Re: CHECKIN/CHECKOUT - Mutable resources and a call for consensus

jamsden@us.ibm.com
Thu, 21 Jan 1999 11:07:01 -0500


From: jamsden@us.ibm.com
To: Yaron Goland <yarong@microsoft.com>
cc: gclemm@tantalum.atria.com, ietf-dav-versioning@w3.org
Message-ID: <85256700.0058E29D.00@d54mta03.raleigh.ibm.com>
Date: Thu, 21 Jan 1999 11:07:01 -0500
Subject: RE: CHECKIN/CHECKOUT - Mutable resources and a call for consensus



          1) Should mutable resource management be in-scope for
WebDAV?
          2) Are the mutable resource and versioning models similar
enough to justify worrying about their interoperability?

Yaron,

There seems to be versioning WG consensus that 1) should be in scope in
order to provide sufficient for typical document management system
semantics. A number members, including myself and Geoff Clemm feel that
mutable revisions  compromise versioning and configuration management and
should not be included in the protocol. However, we found that in order to
make progress, we had to yield and support the more flexible DMS semantics.

On your second question, this was discussed at length in the Portland WG
meeting, and it was generally agreed that the DMS servers didn't want to
have a separate protocol, but wanted to share most of the semantics of more
formal versioning systems, but with the additional freedom to change
revisions. Interoperability was a secondary goal, and as you point out,
clients from both camps could be confused by servers supporting the other
camp. This is an unfortunate result of having a lot of options.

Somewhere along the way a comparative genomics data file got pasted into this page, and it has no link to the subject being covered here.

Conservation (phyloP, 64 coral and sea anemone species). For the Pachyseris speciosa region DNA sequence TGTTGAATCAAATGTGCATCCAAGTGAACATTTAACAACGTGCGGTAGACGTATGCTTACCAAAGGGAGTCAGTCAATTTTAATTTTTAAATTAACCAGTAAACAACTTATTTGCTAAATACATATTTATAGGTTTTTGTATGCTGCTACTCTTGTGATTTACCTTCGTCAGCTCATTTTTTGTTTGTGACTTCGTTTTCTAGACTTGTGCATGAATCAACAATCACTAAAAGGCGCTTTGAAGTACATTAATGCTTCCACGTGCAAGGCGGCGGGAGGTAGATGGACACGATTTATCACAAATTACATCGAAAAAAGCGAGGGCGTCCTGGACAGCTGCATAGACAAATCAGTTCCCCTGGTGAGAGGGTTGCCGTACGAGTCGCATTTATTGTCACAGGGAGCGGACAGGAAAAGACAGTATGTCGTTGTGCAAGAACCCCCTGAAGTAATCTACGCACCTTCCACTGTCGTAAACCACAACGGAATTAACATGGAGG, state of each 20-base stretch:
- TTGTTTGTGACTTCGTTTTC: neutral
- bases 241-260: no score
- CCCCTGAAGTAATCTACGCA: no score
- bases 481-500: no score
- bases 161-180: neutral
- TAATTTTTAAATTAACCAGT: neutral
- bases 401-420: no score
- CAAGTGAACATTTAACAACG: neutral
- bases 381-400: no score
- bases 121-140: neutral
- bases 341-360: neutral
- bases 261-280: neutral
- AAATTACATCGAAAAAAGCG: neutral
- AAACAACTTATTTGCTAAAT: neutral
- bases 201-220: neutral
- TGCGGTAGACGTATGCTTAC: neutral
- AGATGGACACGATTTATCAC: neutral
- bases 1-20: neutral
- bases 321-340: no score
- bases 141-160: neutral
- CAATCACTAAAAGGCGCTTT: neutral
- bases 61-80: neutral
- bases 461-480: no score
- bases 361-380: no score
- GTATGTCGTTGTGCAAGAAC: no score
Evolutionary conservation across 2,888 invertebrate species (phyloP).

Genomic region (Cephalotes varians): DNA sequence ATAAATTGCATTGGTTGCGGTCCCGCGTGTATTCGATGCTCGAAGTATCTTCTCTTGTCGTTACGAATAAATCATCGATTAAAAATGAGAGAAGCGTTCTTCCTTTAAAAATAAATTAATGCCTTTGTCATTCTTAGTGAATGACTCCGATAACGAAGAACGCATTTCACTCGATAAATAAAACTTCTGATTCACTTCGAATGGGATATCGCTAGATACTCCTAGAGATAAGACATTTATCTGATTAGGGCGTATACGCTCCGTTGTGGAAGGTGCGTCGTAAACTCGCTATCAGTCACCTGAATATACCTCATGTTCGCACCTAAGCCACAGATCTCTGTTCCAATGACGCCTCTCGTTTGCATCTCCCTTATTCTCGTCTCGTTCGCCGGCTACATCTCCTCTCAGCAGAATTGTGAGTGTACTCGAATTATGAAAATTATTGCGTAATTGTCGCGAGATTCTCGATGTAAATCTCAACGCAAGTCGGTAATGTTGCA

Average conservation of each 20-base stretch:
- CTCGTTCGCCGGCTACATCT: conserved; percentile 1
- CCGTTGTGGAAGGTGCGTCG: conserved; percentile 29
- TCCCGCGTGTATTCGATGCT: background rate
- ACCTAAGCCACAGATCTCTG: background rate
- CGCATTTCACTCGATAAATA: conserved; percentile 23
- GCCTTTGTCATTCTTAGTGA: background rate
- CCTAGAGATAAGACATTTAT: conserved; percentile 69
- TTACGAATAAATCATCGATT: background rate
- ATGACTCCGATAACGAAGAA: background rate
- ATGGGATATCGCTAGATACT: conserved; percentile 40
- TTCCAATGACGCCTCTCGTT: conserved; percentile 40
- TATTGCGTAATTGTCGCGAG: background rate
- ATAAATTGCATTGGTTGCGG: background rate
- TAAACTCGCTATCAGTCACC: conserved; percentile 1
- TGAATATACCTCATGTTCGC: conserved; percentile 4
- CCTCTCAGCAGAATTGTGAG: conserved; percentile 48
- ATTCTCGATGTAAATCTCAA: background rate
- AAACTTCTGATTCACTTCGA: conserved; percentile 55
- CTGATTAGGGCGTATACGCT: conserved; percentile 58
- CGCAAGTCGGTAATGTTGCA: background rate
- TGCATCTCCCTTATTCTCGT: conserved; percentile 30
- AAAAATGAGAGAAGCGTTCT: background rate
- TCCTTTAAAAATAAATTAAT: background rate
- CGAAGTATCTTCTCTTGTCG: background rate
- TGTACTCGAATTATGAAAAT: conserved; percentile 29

This issue has consumed a lot of the versioning WG's attention and effort,
perhaps at the cost of reaching consensus in other important areas. I think
we should formulate use cases that motivate these various semantic
alternatives, and look for common agreement. I also think we need to focus
on semantic coverage of versioning, parallel development, and configuration
management before we introduce semantic variants, options, and
optimizations. Otherwise we run the risk of including some feature only to
discover it doesn't make sense in the context of other features.

For example, in systems that support parallel development, when activities
are merged, the system can generate the conflicts list, and can maintain
the list as they are resolved by the author. Having this capability is of
enormous importance because it helps make sure changes aren't lost. If
revisions are allowed to change, then an author cannot rely on the
conflicts list. New conflicts could be created at any time without any
record. Similarly, changing revisions of resources in a configuration used
to deploy a web application compromises the ability to re-create a
particular distribution. Sure, changing a spelling mistake in a document
might not have any significant effect on the configuration, but what about
changing an assignment in a script that is part of an HTML page? Where does
it stop? Is this something you want to leave up to any author to decide?
Authoring web resources is much more than authoring static documents, and
the versioning requirements are much stricter. The question is, do document
management systems have the same semantics? Should they? Do they care about
parallel development and configurations? How many options do we expect
client applications to deal with? Are these issues we want to resolve in
the protocol, or are they client issues?